Paul Newman as John Rooney (inspired by Rock Island gangster John Looney) and Tom Hanks as Michael Sullivan (inspired by Daniel Drost) in 2002's "Road to Perdition"

Rock Island, that Citadel of Sin, is the wickedest city in the United States of America, bar none. And the leader of that wickedness is John Patrick Looney.”

– Evangelist Billy Sunday

On October 6, 1922, hundreds of baseball fans gathered around a scoreboard in the front window of the Argus in downtown Rock Island to follow the third game of the World Series.*

Halfway through the game, two large black cars pulled to a stop in the middle of the street. Exiting their cars, several men stood in the street to fire guns at two men who returned their fire. The fans scrambled away from the ricocheting bullets in panic. Several men were shot.

The gunmen had targeted John Looney, Rock Island’s infamous gangster. As he recounted, “They all seemed to be firing at me. I saw they had a shotgun and a rifle. They all wanted to kill me. “ He survived, but his 21-year-old son Connor was shot dead.

John Looney controlled a criminal organization that extended far beyond our community through extortion, corruption, bombings, and murder. As Roger Ruthhart wrote for the Argus, “A federal investigation revealed that 170 or more illegal businesses had been paying for protection from Mr. Looney.” Eight murders and numerous shootings were attributed to him and his men.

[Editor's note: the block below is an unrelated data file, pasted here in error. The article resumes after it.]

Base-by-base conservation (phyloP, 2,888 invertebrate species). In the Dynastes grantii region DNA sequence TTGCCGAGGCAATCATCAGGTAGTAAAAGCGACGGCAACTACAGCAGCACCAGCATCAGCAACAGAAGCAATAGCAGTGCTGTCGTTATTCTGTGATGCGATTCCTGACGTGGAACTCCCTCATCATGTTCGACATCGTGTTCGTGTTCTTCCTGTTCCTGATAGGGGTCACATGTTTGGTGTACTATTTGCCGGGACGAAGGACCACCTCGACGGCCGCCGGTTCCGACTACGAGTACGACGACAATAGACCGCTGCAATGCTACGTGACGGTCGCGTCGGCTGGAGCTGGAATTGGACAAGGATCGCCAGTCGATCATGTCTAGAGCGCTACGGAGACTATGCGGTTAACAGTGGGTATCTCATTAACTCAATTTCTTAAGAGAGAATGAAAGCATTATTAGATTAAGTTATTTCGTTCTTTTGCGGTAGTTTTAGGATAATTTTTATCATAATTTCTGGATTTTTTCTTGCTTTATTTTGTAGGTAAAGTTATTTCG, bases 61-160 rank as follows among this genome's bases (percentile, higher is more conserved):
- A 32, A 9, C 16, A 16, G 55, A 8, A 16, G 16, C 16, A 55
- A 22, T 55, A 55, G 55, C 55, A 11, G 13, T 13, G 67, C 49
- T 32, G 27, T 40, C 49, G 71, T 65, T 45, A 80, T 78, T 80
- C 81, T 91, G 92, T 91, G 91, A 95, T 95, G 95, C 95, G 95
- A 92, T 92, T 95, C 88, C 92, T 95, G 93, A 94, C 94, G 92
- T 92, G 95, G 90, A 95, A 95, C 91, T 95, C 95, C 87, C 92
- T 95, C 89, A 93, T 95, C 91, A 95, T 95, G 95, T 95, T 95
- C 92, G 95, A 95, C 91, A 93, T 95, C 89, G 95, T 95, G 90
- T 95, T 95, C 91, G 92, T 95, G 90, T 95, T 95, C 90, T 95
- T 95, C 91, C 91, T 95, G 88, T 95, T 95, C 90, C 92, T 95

However, one of Looney’s most loyal lieutenants, Dan Drost, was one of the gunmen who had tried to kill him in the October 6 gun battle.

Daniel Drost drawing by Bruce Walters

Drost had served as the editor of The Rock Island News, a scandal sheet Looney had created to intimidate and blackmail his enemies. He would serve a year in prison for a libelous story published in the paper in 1921. Upon his release, Drost tried to collect money in compensation from Looney. Instead, he was cheated of his life savings, leaving him penniless. He was in his sixties.

Drost was again sentenced to prison -this time for his role in the ambush that resulted in Conner Looney’s death. After serving eight-and-a-half years in the Illinois State Penitentiary in Joliet, he returned to live in downtown Rock Island on an old-age retirement grant and from income he received from menial duties at the rooming house when he lived.

Davenport newspaper The Daily Times characterized Drost as “the man of mystery of the once notorious Looney gang” when it reported his death in 1939. He was also a man of contradictions.

Daniel Drost gravesite (photo by Bruce Walters)

Though he served as the editor of Looney’s newspaper, he contended that he could neither read nor write. Though loyal, he kept John Looney’s oldest daughter Kathleen from the gangster’s influence by paying for her to move to a convent in St Louis. Looney would never forgive him for this. Though he married, his wife discovered that he had married her under a false name: Daniel Chandler. She divorced him.

Daniel Drost is buried in Chippiannock Cemetery in Rock Island (North Public Lot 22, Grave 6), not far from the unmarked grave of Connor Looney, the young man he was convicted of killing. The grave of this “man of mystery” is also unmarked.

(*The New York Giants beat the New York Yankees 3-0.)


Bruce Walters is a Professor Emeritus in Art conferred by Western Illinois University.

This is part of an occasional series on famous (or infamous) people buried in cemeteries in the Quad Cities, and their history that is not so well-known today. If there’s a piece of history buried here that you’d like to learn more about, e-mail the location and a brief description to

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